Oil offered financial opportunities for some, both then and now. The economic impact of introducing petroleum jobs to an area previously dependent upon farming, fishing and other forms of agriculture, cannot be overstated. The ripple effects of the financial gains are complex and varied, accounting for a form of rigid loyalty from many of those on the receiving end.
"In the case of former employees of the Standard Oil Refinery in Baton Rouge people who would have worked during the time that Stryker's photographers visited the facility it's hard to find retirees and their children who speak ill of what is now ExxonMobil," said Pasquier. "It's a kind of ingrained respect for a company that provided direct access to middle class America. Not surprisingly, economic forces are hard to argue with."
Pasquier tracked down several of those featured in the Standard Oil photos, and upon interviewing them, learned a few things that might be first perceived as counter-intuitive.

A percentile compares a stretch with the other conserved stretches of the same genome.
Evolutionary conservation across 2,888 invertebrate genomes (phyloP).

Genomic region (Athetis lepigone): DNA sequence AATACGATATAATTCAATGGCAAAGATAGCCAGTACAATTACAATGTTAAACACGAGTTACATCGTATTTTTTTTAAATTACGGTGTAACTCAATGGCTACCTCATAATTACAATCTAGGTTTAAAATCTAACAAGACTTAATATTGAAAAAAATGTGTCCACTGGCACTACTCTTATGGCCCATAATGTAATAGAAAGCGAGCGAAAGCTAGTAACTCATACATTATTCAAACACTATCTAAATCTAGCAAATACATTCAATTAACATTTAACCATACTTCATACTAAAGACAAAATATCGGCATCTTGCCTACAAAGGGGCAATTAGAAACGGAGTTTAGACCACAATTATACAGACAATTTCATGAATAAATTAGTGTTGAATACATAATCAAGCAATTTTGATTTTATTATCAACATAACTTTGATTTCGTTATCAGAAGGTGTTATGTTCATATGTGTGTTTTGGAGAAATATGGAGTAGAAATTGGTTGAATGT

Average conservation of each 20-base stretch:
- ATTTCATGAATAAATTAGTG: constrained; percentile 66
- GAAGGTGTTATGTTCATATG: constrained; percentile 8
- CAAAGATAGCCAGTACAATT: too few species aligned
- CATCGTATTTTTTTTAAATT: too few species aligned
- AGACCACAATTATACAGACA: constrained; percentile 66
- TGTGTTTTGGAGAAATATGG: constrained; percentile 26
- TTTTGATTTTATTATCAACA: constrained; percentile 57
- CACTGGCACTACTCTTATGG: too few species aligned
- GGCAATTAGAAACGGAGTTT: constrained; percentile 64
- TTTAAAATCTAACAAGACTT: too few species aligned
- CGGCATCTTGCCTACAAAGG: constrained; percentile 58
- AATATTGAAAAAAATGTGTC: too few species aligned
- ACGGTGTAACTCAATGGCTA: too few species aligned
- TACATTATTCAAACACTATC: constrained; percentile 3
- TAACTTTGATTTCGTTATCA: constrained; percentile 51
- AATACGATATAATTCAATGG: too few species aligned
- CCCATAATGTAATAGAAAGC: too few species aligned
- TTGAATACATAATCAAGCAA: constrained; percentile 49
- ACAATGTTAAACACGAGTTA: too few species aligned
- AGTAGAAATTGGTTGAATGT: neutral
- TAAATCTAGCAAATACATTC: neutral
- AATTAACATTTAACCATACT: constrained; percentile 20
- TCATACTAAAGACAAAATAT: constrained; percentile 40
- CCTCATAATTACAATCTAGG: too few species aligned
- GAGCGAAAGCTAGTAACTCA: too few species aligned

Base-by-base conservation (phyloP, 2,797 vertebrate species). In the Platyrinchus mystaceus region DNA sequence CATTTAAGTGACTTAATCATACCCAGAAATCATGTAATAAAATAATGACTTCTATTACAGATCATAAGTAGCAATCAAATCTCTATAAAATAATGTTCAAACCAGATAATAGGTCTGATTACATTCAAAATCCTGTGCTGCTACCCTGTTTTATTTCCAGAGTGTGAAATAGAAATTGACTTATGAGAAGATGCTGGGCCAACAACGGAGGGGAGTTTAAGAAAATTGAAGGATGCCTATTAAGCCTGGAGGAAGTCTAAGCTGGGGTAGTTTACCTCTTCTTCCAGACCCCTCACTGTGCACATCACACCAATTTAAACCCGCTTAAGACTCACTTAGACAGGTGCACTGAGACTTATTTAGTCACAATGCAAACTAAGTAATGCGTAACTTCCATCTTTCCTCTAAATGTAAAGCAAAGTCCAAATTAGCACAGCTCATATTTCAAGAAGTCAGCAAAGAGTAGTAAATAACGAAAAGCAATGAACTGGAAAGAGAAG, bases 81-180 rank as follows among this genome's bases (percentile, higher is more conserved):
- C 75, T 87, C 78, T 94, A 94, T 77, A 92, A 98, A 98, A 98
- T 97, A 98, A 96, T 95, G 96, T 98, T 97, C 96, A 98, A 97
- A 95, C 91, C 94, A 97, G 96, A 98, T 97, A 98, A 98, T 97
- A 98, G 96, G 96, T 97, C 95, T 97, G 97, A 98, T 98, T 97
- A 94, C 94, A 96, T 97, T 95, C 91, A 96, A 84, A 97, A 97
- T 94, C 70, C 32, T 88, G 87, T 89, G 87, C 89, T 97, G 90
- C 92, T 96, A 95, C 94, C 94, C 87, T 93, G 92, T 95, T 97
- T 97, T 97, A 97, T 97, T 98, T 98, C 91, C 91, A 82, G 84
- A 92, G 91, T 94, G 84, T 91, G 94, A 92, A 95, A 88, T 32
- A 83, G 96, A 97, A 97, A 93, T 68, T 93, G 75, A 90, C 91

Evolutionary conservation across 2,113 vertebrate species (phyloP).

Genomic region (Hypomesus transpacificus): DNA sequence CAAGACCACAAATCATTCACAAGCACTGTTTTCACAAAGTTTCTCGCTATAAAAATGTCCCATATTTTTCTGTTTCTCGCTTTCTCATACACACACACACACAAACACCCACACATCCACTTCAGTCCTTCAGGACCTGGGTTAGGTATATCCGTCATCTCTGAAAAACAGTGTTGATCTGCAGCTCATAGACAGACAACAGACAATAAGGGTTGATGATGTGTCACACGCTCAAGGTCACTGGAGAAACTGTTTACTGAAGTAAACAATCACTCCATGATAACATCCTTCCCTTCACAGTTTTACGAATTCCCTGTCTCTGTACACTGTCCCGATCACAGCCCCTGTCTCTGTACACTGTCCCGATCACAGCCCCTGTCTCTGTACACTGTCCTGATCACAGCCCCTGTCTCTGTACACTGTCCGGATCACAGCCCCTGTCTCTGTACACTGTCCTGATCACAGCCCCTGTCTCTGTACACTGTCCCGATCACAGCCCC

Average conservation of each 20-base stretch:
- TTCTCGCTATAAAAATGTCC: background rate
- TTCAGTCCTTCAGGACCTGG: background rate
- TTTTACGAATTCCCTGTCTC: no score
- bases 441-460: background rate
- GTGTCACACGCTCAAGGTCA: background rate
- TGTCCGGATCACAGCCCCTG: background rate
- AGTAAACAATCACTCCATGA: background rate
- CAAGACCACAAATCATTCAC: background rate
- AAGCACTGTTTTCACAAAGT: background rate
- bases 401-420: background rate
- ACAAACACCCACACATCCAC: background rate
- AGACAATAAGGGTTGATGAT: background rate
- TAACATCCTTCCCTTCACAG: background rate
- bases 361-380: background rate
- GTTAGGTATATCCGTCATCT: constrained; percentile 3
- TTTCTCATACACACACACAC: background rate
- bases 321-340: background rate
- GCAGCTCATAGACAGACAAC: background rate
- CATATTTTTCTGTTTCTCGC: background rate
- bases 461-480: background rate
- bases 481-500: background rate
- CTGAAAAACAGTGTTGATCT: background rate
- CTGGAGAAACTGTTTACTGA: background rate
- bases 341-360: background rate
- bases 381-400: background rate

But once he realized how big the story was and how complex Pasquier joined forces with LSU's Coastal Sustainability Studio, in order to determine the intersections between people, land and water and oil.
"Most Louisianans feel the dangers associated with drilling are necessary for the state's economy. That's why so many people here reacted so strongly to the offshore drilling moratorium," said Pasquier. "The oil spill isn't just a one-off event. Most people know that there are environmental risks associated with the exploration, extraction and refinement of oil, but, in talking with residents, it's a risk many people are comfortable taking."
However, Pasquier said, "that isn't to say that people aren't asking themselves serious questions, ethical
|Contact: Ashley K. Berthelot|
Louisiana State University